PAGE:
OmniTouch is a wearable computer, depth-sensing camera and projection system that enables interactive multitouch interfaces on everyday surface. Beyond the shoulder-worn system, there is no instrumentation of the user or the environment. For example, the present shoulder-worn implementation allows users to manipulate interfaces projected onto the environment (e.g., walls, tables), held objects (e.g., notepads, books), and their own bodies (e.g., hands, lap). On such surfaces – without any calibration – OmniTouch provides capabilities similar to that of a touchscreen: X and Y location in 2D interfaces and whether fingers are “clicked” or hovering. This enables a wide variety of applications, similar to what one might find on a modern smartphone. A user study assessing pointing accuracy of the system (user and system inaccuracies combined) suggested buttons needed to be 2.3 cm in diameter to achieve reliable operation on the hand, 1.6 cm on walls. This is approaching the accuracy of capacitive touchscreens, like those found in smart phones, but on arbitrary surfaces.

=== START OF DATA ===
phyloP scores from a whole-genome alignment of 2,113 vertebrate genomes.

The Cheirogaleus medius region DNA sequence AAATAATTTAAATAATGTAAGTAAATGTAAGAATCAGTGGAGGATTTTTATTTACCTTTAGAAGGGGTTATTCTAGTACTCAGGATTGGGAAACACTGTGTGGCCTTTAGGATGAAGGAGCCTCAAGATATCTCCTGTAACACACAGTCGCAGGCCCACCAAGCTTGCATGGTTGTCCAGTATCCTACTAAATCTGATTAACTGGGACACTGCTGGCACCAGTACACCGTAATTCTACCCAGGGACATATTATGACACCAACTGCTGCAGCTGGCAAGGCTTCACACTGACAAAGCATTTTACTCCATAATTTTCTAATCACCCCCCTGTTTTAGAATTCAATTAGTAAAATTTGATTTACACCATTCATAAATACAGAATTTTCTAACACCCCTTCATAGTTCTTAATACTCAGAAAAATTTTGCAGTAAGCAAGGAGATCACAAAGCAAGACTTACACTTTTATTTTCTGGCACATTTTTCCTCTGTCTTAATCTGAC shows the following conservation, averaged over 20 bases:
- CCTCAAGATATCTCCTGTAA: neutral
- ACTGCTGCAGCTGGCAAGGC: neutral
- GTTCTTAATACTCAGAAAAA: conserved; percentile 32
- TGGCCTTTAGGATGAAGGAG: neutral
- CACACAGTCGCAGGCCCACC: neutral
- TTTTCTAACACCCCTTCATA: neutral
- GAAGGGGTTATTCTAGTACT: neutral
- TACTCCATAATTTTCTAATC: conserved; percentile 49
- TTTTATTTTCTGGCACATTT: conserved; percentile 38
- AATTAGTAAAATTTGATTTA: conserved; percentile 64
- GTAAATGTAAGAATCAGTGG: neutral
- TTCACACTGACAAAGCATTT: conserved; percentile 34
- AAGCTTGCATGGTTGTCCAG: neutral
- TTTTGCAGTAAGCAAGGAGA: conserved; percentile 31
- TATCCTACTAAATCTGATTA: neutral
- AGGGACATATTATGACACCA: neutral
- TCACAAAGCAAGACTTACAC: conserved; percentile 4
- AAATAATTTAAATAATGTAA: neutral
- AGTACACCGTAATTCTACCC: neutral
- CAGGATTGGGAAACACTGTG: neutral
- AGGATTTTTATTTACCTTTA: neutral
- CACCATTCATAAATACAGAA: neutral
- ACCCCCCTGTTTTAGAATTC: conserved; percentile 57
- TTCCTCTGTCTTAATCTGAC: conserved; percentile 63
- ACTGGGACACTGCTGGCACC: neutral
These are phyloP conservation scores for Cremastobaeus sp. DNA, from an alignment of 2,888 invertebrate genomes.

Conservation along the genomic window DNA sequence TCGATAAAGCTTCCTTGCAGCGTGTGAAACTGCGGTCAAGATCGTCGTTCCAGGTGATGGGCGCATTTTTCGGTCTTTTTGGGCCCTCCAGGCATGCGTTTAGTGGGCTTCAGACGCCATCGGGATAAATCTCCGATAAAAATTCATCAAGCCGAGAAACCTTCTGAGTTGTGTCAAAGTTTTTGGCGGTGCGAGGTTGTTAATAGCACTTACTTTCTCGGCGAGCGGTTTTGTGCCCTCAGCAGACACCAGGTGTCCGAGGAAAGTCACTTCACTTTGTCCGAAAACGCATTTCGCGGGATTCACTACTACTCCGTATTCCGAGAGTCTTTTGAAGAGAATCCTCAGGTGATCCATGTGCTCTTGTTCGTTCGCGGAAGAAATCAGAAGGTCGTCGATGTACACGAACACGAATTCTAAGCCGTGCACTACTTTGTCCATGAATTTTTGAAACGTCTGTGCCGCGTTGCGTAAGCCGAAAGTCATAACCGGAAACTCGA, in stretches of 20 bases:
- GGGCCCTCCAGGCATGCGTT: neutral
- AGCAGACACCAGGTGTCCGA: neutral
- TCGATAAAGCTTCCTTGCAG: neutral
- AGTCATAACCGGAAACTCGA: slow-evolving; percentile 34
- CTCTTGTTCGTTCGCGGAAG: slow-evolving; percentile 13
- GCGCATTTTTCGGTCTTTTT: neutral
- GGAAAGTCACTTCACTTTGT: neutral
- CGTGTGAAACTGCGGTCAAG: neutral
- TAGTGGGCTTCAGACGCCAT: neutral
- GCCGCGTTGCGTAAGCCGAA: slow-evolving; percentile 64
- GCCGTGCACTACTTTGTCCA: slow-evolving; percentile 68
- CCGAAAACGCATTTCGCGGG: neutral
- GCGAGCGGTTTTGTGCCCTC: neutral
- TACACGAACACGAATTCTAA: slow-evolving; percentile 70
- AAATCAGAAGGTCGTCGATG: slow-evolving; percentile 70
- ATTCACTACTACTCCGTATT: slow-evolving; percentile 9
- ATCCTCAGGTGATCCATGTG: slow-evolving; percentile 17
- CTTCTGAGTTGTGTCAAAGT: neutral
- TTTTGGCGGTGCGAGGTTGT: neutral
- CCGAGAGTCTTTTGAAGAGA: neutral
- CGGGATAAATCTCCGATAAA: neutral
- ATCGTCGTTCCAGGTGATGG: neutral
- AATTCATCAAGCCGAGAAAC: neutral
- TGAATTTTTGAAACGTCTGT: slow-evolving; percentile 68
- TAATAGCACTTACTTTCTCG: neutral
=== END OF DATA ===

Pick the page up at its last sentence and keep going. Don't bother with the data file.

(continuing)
OmniTouch was developed by researchers from Microsoft Research and Carnegie Mellon University in 2011. The work was accepted to and presented at the prestigious 2011 ACM User Interface and Software Technology conference. Many major news outlets and online tech blogs covered the technology. It is conceptually similar to efforts such as Skinput and SixthSense. A central contribution of the work was a novel depth-driven, fuzzy template matching approach to finger tracking and click registration. The system also finds and tracks surfaces suitable for projection, on which interactive applications can be projected.